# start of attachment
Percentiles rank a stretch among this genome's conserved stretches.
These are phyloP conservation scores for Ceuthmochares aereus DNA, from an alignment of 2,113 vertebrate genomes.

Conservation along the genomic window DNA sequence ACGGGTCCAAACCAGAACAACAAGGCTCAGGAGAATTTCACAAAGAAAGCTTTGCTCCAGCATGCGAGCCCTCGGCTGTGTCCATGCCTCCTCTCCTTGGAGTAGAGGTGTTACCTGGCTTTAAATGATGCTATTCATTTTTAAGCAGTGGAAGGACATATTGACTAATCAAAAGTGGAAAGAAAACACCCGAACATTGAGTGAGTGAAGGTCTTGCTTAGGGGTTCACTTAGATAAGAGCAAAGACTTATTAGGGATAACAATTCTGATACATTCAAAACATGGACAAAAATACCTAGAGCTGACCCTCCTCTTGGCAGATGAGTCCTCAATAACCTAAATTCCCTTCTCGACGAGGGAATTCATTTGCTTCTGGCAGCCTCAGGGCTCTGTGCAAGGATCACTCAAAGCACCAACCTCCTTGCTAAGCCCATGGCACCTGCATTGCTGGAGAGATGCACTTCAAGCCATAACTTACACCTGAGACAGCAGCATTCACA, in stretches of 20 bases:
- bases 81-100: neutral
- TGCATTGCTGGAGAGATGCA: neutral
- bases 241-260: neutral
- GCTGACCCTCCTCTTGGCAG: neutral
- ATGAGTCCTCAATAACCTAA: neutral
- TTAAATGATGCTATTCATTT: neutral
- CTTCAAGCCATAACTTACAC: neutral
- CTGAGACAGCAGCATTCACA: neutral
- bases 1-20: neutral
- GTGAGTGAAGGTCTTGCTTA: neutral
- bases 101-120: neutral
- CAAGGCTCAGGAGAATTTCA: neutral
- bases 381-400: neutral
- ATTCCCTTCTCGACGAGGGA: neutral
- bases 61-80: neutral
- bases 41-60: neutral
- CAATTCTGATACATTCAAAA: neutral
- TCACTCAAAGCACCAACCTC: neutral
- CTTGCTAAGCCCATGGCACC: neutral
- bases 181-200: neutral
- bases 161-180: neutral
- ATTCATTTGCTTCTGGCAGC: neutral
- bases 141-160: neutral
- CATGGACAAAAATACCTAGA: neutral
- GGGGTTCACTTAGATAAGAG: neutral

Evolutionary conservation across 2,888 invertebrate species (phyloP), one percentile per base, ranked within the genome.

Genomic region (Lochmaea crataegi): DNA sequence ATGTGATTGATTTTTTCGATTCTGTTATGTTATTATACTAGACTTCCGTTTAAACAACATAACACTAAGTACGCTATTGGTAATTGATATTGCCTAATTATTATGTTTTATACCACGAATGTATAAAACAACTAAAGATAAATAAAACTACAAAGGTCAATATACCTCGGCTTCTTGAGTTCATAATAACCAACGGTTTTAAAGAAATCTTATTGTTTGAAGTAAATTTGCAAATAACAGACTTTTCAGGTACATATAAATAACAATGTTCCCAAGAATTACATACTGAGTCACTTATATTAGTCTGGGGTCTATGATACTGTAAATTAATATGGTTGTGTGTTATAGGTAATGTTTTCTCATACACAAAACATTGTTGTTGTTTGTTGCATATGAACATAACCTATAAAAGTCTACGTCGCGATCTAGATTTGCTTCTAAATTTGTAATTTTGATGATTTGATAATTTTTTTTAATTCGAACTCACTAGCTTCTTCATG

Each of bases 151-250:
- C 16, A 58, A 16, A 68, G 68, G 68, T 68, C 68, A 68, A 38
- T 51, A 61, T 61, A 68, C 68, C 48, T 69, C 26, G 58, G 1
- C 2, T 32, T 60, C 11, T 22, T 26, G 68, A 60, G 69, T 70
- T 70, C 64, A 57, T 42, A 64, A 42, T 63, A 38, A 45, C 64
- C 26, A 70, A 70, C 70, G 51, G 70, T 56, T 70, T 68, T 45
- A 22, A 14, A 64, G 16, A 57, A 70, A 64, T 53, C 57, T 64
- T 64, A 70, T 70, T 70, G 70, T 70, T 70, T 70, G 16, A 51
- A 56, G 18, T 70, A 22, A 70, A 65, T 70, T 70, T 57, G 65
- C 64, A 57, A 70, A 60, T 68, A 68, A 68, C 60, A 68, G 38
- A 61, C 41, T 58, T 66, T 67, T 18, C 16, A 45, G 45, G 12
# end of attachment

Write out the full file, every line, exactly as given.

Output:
Percentiles rank a stretch among this genome's conserved stretches.
These are phyloP conservation scores for Ceuthmochares aereus DNA, from an alignment of 2,113 vertebrate genomes.

Conservation along the genomic window DNA sequence ACGGGTCCAAACCAGAACAACAAGGCTCAGGAGAATTTCACAAAGAAAGCTTTGCTCCAGCATGCGAGCCCTCGGCTGTGTCCATGCCTCCTCTCCTTGGAGTAGAGGTGTTACCTGGCTTTAAATGATGCTATTCATTTTTAAGCAGTGGAAGGACATATTGACTAATCAAAAGTGGAAAGAAAACACCCGAACATTGAGTGAGTGAAGGTCTTGCTTAGGGGTTCACTTAGATAAGAGCAAAGACTTATTAGGGATAACAATTCTGATACATTCAAAACATGGACAAAAATACCTAGAGCTGACCCTCCTCTTGGCAGATGAGTCCTCAATAACCTAAATTCCCTTCTCGACGAGGGAATTCATTTGCTTCTGGCAGCCTCAGGGCTCTGTGCAAGGATCACTCAAAGCACCAACCTCCTTGCTAAGCCCATGGCACCTGCATTGCTGGAGAGATGCACTTCAAGCCATAACTTACACCTGAGACAGCAGCATTCACA, in stretches of 20 bases:
- bases 81-100: neutral
- TGCATTGCTGGAGAGATGCA: neutral
- bases 241-260: neutral
- GCTGACCCTCCTCTTGGCAG: neutral
- ATGAGTCCTCAATAACCTAA: neutral
- TTAAATGATGCTATTCATTT: neutral
- CTTCAAGCCATAACTTACAC: neutral
- CTGAGACAGCAGCATTCACA: neutral
- bases 1-20: neutral
- GTGAGTGAAGGTCTTGCTTA: neutral
- bases 101-120: neutral
- CAAGGCTCAGGAGAATTTCA: neutral
- bases 381-400: neutral
- ATTCCCTTCTCGACGAGGGA: neutral
- bases 61-80: neutral
- bases 41-60: neutral
- CAATTCTGATACATTCAAAA: neutral
- TCACTCAAAGCACCAACCTC: neutral
- CTTGCTAAGCCCATGGCACC: neutral
- bases 181-200: neutral
- bases 161-180: neutral
- ATTCATTTGCTTCTGGCAGC: neutral
- bases 141-160: neutral
- CATGGACAAAAATACCTAGA: neutral
- GGGGTTCACTTAGATAAGAG: neutral

Evolutionary conservation across 2,888 invertebrate species (phyloP), one percentile per base, ranked within the genome.

Genomic region (Lochmaea crataegi): DNA sequence ATGTGATTGATTTTTTCGATTCTGTTATGTTATTATACTAGACTTCCGTTTAAACAACATAACACTAAGTACGCTATTGGTAATTGATATTGCCTAATTATTATGTTTTATACCACGAATGTATAAAACAACTAAAGATAAATAAAACTACAAAGGTCAATATACCTCGGCTTCTTGAGTTCATAATAACCAACGGTTTTAAAGAAATCTTATTGTTTGAAGTAAATTTGCAAATAACAGACTTTTCAGGTACATATAAATAACAATGTTCCCAAGAATTACATACTGAGTCACTTATATTAGTCTGGGGTCTATGATACTGTAAATTAATATGGTTGTGTGTTATAGGTAATGTTTTCTCATACACAAAACATTGTTGTTGTTTGTTGCATATGAACATAACCTATAAAAGTCTACGTCGCGATCTAGATTTGCTTCTAAATTTGTAATTTTGATGATTTGATAATTTTTTTTAATTCGAACTCACTAGCTTCTTCATG

Each of bases 151-250:
- C 16, A 58, A 16, A 68, G 68, G 68, T 68, C 68, A 68, A 38
- T 51, A 61, T 61, A 68, C 68, C 48, T 69, C 26, G 58, G 1
- C 2, T 32, T 60, C 11, T 22, T 26, G 68, A 60, G 69, T 70
- T 70, C 64, A 57, T 42, A 64, A 42, T 63, A 38, A 45, C 64
- C 26, A 70, A 70, C 70, G 51, G 70, T 56, T 70, T 68, T 45
- A 22, A 14, A 64, G 16, A 57, A 70, A 64, T 53, C 57, T 64
- T 64, A 70, T 70, T 70, G 70, T 70, T 70, T 70, G 16, A 51
- A 56, G 18, T 70, A 22, A 70, A 65, T 70, T 70, T 57, G 65
- C 64, A 57, A 70, A 60, T 68, A 68, A 68, C 60, A 68, G 38
- A 61, C 41, T 58, T 66, T 67, T 18, C 16, A 45, G 45, G 12